Given the benefits of diverse ecosystems for a wealth of anthropological and the possible effects of social activity on those profits, ESVs have drawn increasing attention from a variety of stakeholders [2,4,8,25,26].
Two approaches to quantifying ecosystem service values were tested on a global scale [25,27]. The first approach makes a procedure of a benefit transfer to evaluate the deviations in ESVs on both a temporal and spatial scale. This approach is established on the utilization of universally compiled data sets for various biomes [5,25,27,28]. The 2nd approach relies on the consumption of the Integrated Valuation of Ecosystem Services and Tradeoffs model, which explains variations in ESs with regard to either economics or biophysics [29,30].
In response to changes in LULC, a current global dataset collection that was updated in 2020 by De Groot et al. [31] was utilized to compute the ecosystem service values throughout the period 1991–2020. This data set offered comprehensive values for proxy biomes with the aid of the ESVD. To stop the loss and ensure sustainability in the Rift Valley Basin, landscape-scale studies with relation to previous LULC transitions that cause the loss and degradation of natural resources are essential. By examining LULC variations in the Matenchose watershed in the central Rift Valley Basin and quantifying ES functionality, this study aimed to evaluate the ecosystem services values. The objective of this study was focused to evaluate the effects of LULC changes on the ecosystem service values between 1991 and 2020.

2. Materials and Methods

2.1. Description of Matenchose Watershed

The Matenchose watershed is a geographical area with latitudes of 7°30′ to 7°46′ north, 38°2′ to 38°6′ east, and elevation of 1872 to 2342 m above sea level (Figure 1). Its area is 9990.42 hectares (ha). It is situated 200 km south of Addis Ababa, the capital city of Ethiopia, and 120 km from the Hawassa regional state. The study was conducted in Ethiopia which was found in East Africa.
Four important stations in the watershed; Alaba Kulito, Fonko, Hossana, and Wulbereg for which data were available for the previous 32 years were used to calculate the watershed rainfall. In March through May and June through September, the rainfall pattern is bimodal across all sites. According to Ethiopian national meteorological agency, the study area’s mean maximum temperature in February is 26.9 °C and its mean minimum temperature in July is 10.2 °C.
The study area’s natural topography is varied, ranging from flat to rough. The northeastern and southeasterly parts of the region have mountainous terrain. The area’s lowest point lies in the southwest, in the floodplains of Shashogo Woreda, near the base of the main Ethiopian Rift. The physiographic structure of the area was created by rifting, erosion, and deposition processes [32]. The Matenchose watershed has favorable topographic conditions for agriculture. In locations with flat topography, flooding is a common issue. Slopes range from gentle to relatively steep at the research site, with gentle slopes predominating.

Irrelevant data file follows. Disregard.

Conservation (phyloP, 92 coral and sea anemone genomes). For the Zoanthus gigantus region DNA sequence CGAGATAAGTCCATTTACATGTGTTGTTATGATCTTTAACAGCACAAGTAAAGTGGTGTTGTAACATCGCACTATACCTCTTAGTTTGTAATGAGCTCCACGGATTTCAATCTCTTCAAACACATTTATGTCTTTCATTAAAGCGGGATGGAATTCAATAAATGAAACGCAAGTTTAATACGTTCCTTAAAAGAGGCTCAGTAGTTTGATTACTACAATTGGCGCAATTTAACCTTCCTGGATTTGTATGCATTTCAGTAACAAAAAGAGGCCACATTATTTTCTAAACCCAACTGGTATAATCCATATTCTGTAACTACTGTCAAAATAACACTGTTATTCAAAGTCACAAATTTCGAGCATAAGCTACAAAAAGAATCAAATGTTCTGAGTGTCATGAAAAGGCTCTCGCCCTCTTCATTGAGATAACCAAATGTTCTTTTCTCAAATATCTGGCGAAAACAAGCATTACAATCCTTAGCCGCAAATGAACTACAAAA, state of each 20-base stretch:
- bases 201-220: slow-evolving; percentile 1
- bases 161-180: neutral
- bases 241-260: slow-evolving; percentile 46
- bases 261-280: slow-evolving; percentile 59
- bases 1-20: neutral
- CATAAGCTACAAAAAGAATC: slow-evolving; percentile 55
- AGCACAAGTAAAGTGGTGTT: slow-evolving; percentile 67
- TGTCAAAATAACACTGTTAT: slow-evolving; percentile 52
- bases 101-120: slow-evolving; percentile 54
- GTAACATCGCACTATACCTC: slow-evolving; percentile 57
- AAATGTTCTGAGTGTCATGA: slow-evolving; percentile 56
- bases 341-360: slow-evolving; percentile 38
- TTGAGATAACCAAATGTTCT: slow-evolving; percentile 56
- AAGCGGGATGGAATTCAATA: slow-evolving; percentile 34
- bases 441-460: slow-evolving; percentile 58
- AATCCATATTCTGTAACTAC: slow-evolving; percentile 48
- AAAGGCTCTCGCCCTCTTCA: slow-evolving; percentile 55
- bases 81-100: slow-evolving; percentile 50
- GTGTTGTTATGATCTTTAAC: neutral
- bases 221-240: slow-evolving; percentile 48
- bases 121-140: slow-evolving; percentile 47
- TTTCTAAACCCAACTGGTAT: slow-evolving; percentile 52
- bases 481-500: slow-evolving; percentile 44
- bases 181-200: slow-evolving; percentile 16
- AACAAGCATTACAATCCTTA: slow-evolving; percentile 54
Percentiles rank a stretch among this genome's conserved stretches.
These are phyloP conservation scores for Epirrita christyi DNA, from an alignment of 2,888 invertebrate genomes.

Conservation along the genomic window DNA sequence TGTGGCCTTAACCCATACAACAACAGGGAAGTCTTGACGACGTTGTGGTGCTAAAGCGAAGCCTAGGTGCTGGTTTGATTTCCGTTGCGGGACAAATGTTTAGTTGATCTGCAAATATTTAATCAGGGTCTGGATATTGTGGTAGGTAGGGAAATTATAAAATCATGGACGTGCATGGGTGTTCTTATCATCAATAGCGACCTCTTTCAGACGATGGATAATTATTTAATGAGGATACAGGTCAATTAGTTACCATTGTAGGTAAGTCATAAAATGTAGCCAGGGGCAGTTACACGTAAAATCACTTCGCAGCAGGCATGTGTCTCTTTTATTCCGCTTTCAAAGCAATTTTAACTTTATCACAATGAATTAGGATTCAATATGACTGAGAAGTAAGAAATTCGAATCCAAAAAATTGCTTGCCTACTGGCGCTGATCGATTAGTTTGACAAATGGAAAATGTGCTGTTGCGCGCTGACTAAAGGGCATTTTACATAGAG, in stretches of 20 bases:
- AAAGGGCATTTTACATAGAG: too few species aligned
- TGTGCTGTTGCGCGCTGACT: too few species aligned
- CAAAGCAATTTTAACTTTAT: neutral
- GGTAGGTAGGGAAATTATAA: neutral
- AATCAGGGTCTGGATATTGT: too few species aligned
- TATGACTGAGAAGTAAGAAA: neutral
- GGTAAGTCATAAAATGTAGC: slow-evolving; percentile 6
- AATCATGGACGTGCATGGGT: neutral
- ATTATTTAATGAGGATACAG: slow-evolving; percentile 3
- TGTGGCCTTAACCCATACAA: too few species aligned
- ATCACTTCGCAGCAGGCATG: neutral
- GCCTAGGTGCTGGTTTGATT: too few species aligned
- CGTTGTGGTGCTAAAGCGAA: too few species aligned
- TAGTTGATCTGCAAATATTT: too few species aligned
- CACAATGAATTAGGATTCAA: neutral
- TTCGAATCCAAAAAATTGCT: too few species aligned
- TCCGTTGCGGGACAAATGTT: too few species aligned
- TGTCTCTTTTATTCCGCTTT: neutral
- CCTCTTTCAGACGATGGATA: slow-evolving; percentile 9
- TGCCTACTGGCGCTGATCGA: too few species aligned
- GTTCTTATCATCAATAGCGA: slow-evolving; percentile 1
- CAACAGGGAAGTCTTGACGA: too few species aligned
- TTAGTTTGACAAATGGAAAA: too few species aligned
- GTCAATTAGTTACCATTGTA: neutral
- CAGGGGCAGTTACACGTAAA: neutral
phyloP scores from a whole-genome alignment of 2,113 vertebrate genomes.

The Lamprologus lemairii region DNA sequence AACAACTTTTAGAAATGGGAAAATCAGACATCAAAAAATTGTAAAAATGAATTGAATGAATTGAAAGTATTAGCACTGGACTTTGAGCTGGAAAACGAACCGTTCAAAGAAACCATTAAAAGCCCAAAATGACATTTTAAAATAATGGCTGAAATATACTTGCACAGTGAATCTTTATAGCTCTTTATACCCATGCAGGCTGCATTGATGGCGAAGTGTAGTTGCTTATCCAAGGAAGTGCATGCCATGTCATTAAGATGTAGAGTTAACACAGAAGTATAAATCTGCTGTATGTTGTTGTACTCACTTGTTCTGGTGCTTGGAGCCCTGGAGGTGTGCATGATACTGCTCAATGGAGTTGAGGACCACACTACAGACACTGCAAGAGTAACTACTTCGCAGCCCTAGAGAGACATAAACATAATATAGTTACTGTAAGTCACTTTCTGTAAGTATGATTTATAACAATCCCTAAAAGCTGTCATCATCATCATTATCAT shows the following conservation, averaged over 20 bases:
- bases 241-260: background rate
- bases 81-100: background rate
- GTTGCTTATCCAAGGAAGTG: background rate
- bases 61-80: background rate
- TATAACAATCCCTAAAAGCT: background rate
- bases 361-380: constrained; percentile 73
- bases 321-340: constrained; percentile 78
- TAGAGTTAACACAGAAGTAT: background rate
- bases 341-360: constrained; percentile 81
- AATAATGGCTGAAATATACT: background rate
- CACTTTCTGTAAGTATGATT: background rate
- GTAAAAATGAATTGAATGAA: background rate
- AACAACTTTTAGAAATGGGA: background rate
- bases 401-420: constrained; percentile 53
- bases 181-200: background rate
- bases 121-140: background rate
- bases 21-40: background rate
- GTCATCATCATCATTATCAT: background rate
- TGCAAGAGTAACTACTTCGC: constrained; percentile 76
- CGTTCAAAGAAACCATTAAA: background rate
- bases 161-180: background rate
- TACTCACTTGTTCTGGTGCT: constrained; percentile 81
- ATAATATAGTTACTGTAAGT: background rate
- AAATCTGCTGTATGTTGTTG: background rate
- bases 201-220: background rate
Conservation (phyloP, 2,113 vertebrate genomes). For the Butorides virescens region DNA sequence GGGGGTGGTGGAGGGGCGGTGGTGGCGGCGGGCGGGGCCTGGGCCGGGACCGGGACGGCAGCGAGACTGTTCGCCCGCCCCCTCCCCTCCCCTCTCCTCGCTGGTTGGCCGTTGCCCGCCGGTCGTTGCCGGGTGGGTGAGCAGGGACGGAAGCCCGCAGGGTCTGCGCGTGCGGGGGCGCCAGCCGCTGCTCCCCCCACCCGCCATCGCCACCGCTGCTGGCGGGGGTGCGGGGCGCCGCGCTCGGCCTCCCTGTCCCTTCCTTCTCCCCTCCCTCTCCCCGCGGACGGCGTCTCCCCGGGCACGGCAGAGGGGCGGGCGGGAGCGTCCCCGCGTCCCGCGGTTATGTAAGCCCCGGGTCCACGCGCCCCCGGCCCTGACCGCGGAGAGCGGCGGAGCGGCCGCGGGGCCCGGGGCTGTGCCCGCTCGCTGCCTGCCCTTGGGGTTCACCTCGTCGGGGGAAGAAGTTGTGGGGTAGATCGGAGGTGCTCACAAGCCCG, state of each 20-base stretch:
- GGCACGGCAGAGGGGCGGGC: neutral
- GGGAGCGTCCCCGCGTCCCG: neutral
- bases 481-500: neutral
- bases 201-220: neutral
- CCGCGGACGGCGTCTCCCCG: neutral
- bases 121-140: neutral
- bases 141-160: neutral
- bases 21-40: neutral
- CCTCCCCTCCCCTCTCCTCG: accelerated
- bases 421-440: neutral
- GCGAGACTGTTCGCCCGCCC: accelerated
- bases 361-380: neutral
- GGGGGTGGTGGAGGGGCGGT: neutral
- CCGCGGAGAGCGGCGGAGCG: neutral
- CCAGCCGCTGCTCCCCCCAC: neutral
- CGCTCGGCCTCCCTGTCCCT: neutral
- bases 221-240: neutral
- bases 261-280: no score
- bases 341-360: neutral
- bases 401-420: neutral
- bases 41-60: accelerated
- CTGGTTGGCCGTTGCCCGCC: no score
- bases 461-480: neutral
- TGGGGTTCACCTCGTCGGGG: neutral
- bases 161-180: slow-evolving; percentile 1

Temperature and rainfall, which remain significantly impacted by elevation, have a considerable impact on the type of vegetation in Ethiopia [33]. Farmers in the watershed under study use irrigation and rainfed agriculture to grow food and income crops. In the Matenchose watershed, maize, teff, sorghum, wheat, and pepper are the principal crops grown. Numerous tree species, primarily eucalyptus and pleasant African acacia species, had been found in the watershed. These tree species are established all over the study watershed, however, they are most prevalent in the cultivated areas.

2.2. Land Use and Land Cover Data

The majority of spatial data were produced using a global positioning system (GPS) with a positional error of ±3 m from DEM and satellite images. Landsat imagery was used to generate LULC datasets. The three research years (Landsat-5TM 1991, Landsat 2003, and Landsat-8 OLI-TIRS 2020) were covered by multi-temporal Landsat images. A total of 244 ground actual points were obtained through actual field survey utilizing the global positioning system (GPS) and Google Earth to confirm the accurateness of the LULC cover map for 2020. Google Earth’s LULC maps for the years 1991 and 2003 were used, and 104 and 174 reference points, respectively, were gathered for each research year [34,35]. The Southern Regional Agriculture Office provided the information, which included meteorological, soil, watershed boundary, and land management practices. For convenience of usage, the United States Geological Survey (USGS) made the three years’ worth of satellite images available for download at, which was retrieved on 25 October 2022 (Table 1).
The Landsat images were TM, ETM+, and OLI; their 30 m and 30 m resolution is considered to be medium. The data gathering and image resolution must be as comparable as possible to identify changes in this watershed utilizing images from several years. ArcGIS 10.4 was used for LULC mapping [36].
Each pixel was classified using the parametric maximum probability view according to the accepted ground truth. During the study period of 1991 to 2020, Google Earth and field observations helped to learn about LULC [37,38]. The following classification schemes have been devised for digital analysis: The classification system has been modified by LULC’s definitions [39], and the selected land use and land cover types were patterned and endorsed by ground truthing (Table 2).
In this research, sorting correctness constructed on correctness matrix scrutiny was assessed using kappa coefficient analysis, user accuracy, producer accuracy, and overall accuracy [40,41]. Remote sensing accuracy assessment is necessary and crucial to provide evidence of the precision of the categorization achieved [42].